Shriver was the Department Group Manager of Software Technology at IBM's T. J. Watson Research Center in the mid-1980s. He served as Vice-President for Research at the University of Louisiana at Lafayette where he held an Eminent Scholar Chair in Computer Science. He has also held an endowed chair at the University of Hawaii and has been an adjunct professor at a number of Universities, including, the University of Aarhus in Denmark. He currently is a Professor-at-Large in the Computer Science at the University of Tromsø in Norway where he teaches graduate courses in Computer Architecture and Computer Systems Organization. He is also an Honorary and Visiting Professor in the Department of Computer Science at the University of Hong Kong. He has chaired numerous department and university-wide committees in these settings and has led accreditation teams to evaluate departments in various universities. While at ULL, he had eighteen Ph.D. students, a large number of MS students, guided numerous undergraduate projects, and was awarded over twenty grants from both governmental and industrial organizations such as NSF, ARO, NATO, TI, AT&T, and RCA.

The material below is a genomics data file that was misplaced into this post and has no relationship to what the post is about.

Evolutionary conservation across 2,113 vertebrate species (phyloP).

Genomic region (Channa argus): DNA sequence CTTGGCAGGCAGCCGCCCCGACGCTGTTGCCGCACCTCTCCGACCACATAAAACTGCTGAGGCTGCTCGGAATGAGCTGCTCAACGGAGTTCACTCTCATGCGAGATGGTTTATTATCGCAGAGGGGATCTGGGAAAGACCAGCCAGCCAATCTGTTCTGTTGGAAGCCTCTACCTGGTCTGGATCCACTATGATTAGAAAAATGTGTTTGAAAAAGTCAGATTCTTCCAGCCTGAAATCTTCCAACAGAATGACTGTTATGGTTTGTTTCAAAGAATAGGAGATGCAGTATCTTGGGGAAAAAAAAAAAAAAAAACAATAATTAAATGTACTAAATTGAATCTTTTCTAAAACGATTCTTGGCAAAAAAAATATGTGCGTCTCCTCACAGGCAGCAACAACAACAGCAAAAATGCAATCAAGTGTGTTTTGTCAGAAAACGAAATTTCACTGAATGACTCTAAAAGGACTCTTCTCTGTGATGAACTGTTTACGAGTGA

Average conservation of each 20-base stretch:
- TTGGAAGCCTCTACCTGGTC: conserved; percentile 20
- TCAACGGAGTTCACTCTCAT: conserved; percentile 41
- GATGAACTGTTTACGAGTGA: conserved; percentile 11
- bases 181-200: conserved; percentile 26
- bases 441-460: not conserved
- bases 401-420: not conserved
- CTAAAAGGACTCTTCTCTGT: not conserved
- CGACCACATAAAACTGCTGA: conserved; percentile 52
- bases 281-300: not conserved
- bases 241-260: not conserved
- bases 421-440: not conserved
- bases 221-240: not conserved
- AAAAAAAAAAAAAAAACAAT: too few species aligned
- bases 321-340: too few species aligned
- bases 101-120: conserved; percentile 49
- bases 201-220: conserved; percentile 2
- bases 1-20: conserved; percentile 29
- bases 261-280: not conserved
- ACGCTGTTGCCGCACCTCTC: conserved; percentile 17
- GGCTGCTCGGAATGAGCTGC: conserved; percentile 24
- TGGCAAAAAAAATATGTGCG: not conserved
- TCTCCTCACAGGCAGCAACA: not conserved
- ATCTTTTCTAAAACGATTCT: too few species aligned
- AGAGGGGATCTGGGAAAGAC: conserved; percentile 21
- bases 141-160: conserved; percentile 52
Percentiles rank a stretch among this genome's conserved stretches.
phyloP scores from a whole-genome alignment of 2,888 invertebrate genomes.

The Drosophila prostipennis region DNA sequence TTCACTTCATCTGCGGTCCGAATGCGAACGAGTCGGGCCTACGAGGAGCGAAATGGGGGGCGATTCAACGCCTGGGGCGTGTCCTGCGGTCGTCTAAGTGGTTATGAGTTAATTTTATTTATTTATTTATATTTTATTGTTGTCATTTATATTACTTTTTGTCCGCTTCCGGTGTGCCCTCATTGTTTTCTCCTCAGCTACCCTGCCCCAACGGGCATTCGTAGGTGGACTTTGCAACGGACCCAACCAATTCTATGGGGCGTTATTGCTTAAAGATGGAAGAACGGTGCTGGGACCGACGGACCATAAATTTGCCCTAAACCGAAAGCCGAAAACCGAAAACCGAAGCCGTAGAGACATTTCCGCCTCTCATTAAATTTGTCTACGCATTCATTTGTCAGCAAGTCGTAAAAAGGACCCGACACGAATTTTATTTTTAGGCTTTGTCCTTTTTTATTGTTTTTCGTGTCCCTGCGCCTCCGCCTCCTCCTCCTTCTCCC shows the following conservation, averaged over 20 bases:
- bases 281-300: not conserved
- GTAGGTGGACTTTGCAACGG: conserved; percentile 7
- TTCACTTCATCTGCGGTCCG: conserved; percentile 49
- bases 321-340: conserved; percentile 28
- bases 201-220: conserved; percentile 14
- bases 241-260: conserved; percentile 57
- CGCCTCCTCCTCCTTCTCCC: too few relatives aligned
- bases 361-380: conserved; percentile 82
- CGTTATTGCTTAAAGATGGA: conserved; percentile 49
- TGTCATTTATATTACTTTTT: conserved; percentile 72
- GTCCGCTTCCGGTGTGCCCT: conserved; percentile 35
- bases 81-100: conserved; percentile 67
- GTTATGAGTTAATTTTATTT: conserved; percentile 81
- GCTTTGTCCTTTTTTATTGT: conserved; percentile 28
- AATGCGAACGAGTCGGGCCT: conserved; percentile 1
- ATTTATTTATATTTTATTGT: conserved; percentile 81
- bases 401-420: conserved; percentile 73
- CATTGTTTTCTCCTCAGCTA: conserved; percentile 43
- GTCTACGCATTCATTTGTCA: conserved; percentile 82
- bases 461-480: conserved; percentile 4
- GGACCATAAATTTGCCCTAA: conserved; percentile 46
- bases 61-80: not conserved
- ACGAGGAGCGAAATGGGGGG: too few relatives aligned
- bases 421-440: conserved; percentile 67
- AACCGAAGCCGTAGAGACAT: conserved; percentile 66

CSE undergrads demonstrate technology from the Center for Socially Relevant Computing (CSRC) to newly-accepted students and their parents at the CSE Open House on Saturday, March 23.
CSE graduate students and their faculty advisors present research posters in the Davis Atrium on March 7, 2013.
CSE and Management students compete in the Northeast Collegiate Cyberdefense Competition (NCCC) on Saturday, January 19. UB advanced to the next round of competition, to be held at the University of Maine in March.
UB's Center of Excellence in Information Systems, Assurance, Research, and Education (CEISARE) received a $1.6 million NSF grant to train students to protect the United States from cyberattacks. »
UB hosted Davis Hall's ribbon-cutting ceremony on May 12, 2012. Pictured (l to r) are: Kamlesh Tripathi, Margaret Jacobs, Jeremy Jacobs, Barbara Davis, Jack Davis, Rajan Batta, George Maziarz, and Harvey Stenger.